FREETOWN (Reuters) - Sierra Leone’s former president Ahmad Tejan Kabbah, widely credited for ending an 11-year civil war, died on Thursday at the age of 82 after a long illness.
President Ernest Bai Koroma’s government said in a statement that Kabbah’s death was an “irreparable loss” to the West African nation and it declared a week of national mourning.
Kabbah, a long-time U.N. official, won the presidency in 1996, ending a decade of military rule. He was briefly ousted in a military coup the following year before being restored to power by a West African regional force.
He eventually coaxed Sierra Leone through a peace process that ended the brutal civil war in 2002, with the help of U.N. peacekeepers and a military intervention by former colonial power Britain.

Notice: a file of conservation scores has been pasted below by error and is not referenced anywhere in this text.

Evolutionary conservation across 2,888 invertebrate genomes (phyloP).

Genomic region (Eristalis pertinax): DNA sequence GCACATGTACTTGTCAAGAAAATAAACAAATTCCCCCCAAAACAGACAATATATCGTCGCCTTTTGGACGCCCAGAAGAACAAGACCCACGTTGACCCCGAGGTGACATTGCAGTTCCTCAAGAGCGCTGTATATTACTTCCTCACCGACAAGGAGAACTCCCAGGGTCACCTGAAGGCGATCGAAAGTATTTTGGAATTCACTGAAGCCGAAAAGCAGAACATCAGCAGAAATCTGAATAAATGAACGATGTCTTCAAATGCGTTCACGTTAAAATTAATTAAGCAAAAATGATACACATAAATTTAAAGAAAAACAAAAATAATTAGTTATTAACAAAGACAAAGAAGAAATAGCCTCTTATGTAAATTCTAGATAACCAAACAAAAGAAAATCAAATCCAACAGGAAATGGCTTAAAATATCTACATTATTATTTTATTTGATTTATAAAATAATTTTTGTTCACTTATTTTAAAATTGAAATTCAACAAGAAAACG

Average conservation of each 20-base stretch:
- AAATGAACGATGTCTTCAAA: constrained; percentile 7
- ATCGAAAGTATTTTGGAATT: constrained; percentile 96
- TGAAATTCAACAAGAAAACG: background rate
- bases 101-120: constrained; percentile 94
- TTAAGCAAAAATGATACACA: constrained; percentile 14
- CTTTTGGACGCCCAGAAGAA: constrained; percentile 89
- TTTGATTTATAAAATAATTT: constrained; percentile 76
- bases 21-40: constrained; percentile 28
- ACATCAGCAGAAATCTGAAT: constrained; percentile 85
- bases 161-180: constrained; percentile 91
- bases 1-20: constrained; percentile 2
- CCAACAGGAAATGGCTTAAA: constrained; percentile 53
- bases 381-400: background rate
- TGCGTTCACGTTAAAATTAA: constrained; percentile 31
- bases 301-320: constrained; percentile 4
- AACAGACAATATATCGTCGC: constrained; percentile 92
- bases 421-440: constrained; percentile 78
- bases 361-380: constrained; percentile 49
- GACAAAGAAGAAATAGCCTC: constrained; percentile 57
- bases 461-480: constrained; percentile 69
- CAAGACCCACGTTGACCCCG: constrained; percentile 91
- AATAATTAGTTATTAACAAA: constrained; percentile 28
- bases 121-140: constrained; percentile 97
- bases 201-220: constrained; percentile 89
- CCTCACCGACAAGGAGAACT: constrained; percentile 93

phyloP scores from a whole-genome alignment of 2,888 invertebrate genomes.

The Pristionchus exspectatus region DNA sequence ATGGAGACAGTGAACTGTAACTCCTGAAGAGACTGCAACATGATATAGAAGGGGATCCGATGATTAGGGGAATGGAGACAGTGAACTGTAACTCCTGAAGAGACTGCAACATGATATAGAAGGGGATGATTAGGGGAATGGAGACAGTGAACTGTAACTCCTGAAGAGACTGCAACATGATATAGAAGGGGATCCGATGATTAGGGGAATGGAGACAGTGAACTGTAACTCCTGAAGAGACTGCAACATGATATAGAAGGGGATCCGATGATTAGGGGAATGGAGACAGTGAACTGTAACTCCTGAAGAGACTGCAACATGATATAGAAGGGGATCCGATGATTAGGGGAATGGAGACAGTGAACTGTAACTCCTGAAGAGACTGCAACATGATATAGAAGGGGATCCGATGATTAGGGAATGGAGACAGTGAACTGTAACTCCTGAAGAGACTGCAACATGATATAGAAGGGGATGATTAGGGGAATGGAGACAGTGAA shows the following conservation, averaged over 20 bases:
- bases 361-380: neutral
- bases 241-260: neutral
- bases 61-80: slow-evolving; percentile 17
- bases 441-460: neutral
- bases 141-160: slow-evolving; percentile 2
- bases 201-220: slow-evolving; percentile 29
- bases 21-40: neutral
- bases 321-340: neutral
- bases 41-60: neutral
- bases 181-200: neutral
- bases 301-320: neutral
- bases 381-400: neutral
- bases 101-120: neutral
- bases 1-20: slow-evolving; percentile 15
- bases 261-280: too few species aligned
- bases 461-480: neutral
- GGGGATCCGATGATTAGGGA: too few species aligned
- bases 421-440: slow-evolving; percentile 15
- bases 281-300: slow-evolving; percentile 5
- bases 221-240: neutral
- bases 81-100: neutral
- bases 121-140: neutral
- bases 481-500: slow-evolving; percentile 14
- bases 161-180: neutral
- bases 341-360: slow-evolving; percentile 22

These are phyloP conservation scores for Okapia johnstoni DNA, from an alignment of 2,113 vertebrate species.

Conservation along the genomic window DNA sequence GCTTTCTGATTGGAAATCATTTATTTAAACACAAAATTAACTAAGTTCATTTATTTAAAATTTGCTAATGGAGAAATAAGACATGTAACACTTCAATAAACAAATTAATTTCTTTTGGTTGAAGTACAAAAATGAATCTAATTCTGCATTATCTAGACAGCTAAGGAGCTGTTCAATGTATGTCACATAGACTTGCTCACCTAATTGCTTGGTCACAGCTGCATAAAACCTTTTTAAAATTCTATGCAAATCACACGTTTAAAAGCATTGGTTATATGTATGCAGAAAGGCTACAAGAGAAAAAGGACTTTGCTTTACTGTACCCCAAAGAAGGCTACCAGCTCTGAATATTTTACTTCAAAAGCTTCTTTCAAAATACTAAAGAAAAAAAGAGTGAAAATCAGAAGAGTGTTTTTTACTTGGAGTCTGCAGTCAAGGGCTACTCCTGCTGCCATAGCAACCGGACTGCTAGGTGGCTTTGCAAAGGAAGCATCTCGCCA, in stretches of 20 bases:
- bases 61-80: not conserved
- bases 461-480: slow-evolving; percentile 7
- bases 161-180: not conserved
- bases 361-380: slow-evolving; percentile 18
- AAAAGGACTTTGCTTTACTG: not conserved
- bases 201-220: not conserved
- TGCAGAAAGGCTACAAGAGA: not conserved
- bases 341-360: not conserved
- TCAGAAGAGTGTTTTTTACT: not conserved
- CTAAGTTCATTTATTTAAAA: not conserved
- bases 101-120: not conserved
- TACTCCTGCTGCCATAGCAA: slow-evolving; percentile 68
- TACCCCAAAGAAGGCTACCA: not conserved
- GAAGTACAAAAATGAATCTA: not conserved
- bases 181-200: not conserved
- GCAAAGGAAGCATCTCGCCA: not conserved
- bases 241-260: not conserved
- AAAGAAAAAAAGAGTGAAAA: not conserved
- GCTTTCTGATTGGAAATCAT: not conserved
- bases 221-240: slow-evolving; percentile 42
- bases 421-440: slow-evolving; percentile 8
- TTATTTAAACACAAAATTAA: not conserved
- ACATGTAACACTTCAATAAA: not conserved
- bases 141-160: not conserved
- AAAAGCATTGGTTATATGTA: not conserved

He was re-elected by a landslide the same year. The civil war had made Sierra Leone a watchword for brutality, with the drug-crazed child soldiers of the Revolutionary United Front (RUF) rebels chopping off the hands and feet of civilians.
About 50,000 people died in the conflict, which devastated the country’s infrastructure.
At the end of his second term in 2007, Kabbah won praise for peacefully handing power to the opposition when his Sierra Leone People’s Party (SLPP) lost elections.
Kabbah was lauded for establishing democratic institutions, though his critics said he did not do enough to tackle widespread corruption in one of the world’s poorest countries.
Reporting by Umaru Fofana; Writing by Daniel Flynn; Editing by Andrew Heavens